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Engendering an innovative culture and maintaining operational balance
journal contributionposted on 06.12.2017, 00:00 authored by Paul HylandPaul Hyland, R Beckett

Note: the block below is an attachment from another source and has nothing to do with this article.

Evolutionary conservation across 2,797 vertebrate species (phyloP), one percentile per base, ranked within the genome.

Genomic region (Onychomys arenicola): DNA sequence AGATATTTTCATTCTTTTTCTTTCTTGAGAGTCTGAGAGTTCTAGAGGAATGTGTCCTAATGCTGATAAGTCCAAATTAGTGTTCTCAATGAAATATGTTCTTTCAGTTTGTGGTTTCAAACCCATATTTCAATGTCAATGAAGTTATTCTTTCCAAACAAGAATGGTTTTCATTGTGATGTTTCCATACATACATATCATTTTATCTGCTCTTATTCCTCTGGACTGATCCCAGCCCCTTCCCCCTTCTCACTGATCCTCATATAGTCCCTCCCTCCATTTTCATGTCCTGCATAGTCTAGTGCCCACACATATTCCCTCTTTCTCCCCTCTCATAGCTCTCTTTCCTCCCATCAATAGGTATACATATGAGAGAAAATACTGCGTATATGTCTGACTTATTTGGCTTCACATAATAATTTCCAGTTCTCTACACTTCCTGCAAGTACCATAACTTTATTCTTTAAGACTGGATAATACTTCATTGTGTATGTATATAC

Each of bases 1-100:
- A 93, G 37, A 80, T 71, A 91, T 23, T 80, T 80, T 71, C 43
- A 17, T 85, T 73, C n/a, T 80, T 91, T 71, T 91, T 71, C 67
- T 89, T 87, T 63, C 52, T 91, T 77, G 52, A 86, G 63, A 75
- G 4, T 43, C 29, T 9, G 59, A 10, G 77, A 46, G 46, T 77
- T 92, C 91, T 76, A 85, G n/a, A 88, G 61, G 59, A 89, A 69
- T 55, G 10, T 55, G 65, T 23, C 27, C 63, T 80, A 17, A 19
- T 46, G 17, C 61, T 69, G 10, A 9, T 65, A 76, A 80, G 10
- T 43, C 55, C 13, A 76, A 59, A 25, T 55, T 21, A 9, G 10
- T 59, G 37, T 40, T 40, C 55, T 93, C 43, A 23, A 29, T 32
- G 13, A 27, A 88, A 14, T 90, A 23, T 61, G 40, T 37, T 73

Purpose - This paper aims to identify key elements of innovative culture using innovation audit tools. The research seeks to determine if factors such as the ability to collaborate are important in building a culture that supports innovation. Design/methodology/approach - Many firms are continually scanning the environment for sources of ideas for product or service innovations. To realise benefits from these practices, organisations need a culture that supports collaborations and a systematic approach to managing innovation. This paper discusses elements of a systematic approach to managing innovation within a collaborative framework and uses the two cases studied to highlight some of the benefits of collaboration. Findings - The key role of leadership in the two cases is noted, however not all aspects of innovation culture are considered in these case studies and further research needs to consider different forms of ownership and governance. Collaboration supported by creative leadership can give small firms a competitive innovative edge, small businesses seeking to be innovative need to understand the importance of leadership and collaboration. Innovative organisations require a set of competences and capacities that enable them to win new business, these may be located within the organisation or they can be accessed externally. Research limitations/implications - This research considers two case studies and provides examples of characteristics of innovation cultures but the findings may not be generalisable to a wider population. Originality/values - The values that create an organisational culture and supports and encourages innovation needs to be embedded in the organisation.